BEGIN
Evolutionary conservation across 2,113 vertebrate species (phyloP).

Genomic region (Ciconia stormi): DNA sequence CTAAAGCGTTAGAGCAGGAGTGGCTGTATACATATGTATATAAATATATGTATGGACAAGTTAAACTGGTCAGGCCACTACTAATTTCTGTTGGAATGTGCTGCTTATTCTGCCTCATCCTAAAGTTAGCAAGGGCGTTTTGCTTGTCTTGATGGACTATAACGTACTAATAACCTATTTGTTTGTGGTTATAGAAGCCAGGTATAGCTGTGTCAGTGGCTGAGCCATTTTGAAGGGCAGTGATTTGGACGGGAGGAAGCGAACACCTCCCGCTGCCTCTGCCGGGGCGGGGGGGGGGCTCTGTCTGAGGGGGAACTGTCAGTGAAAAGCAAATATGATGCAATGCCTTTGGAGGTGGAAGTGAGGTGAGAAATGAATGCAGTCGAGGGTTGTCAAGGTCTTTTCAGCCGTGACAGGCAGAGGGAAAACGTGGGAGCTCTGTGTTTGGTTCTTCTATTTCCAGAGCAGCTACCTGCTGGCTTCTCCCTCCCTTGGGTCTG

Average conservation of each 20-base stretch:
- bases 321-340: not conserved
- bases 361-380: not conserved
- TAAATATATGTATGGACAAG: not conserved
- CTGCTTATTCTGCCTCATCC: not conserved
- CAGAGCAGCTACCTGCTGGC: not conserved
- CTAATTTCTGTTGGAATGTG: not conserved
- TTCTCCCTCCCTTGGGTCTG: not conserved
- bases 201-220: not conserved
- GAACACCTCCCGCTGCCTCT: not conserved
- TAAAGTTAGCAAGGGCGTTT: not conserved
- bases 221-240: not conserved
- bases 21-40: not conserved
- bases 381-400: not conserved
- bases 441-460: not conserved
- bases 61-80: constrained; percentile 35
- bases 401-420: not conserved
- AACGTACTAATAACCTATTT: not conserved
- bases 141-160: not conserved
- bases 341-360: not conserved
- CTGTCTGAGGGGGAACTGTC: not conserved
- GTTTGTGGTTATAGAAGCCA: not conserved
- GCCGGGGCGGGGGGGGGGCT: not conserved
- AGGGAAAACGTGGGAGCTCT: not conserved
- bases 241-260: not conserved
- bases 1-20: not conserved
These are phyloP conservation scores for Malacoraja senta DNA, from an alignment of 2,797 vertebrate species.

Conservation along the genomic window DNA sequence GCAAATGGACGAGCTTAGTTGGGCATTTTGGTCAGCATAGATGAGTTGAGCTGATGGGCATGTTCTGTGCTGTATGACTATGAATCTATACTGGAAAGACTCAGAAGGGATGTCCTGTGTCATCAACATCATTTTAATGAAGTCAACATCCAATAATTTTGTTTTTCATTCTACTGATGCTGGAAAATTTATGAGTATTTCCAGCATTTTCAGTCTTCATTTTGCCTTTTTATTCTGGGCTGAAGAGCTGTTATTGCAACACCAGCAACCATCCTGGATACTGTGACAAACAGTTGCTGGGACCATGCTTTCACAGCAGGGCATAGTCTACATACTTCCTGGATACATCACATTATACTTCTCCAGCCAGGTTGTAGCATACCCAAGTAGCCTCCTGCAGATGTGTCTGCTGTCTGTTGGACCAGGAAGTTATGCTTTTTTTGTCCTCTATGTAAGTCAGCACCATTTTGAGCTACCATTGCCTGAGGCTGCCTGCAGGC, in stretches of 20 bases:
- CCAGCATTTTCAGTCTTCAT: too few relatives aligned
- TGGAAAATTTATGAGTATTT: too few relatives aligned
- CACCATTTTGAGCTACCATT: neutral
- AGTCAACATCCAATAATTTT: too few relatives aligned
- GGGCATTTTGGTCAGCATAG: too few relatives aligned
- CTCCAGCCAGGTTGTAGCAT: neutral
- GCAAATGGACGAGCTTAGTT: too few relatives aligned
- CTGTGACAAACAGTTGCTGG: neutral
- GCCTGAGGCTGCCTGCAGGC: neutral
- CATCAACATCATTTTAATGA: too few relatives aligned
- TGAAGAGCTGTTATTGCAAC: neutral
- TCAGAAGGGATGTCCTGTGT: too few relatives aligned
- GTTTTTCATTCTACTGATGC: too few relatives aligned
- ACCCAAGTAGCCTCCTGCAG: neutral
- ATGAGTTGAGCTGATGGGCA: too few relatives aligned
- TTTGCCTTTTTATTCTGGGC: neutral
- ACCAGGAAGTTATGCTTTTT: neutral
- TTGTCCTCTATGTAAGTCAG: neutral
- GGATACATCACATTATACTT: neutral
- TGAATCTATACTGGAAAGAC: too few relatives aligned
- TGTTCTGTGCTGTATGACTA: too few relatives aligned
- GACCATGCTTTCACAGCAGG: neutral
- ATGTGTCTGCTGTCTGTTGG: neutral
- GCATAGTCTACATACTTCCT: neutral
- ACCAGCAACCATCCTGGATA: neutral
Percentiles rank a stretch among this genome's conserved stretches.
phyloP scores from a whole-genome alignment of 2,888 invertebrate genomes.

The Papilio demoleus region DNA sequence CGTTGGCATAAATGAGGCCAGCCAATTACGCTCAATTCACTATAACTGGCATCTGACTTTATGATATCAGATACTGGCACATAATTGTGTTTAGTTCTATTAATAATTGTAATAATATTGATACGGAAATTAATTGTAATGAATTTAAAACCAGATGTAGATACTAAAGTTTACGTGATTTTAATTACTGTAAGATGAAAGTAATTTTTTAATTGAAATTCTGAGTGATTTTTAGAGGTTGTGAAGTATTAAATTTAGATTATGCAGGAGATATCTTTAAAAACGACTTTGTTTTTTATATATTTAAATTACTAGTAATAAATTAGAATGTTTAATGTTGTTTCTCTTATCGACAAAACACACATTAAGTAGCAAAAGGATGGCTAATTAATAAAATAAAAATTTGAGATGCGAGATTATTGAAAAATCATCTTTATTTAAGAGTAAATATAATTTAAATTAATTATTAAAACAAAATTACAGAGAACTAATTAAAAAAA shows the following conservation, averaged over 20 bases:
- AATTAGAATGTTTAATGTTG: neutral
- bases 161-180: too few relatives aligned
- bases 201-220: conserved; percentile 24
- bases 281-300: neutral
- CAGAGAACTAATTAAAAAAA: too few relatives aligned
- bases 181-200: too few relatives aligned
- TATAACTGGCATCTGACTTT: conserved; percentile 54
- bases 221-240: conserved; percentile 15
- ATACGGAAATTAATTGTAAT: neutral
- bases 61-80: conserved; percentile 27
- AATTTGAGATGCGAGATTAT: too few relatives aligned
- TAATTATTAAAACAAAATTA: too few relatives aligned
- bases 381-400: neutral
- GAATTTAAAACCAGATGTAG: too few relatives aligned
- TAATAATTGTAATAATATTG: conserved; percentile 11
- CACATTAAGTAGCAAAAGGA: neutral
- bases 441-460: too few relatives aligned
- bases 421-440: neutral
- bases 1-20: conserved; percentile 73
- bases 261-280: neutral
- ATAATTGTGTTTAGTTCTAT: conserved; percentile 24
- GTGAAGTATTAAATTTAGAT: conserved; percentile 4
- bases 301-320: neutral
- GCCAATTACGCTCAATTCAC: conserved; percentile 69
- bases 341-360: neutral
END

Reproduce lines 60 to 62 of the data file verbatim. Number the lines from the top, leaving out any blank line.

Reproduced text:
- bases 161-180: too few relatives aligned
- bases 201-220: conserved; percentile 24
- bases 281-300: neutral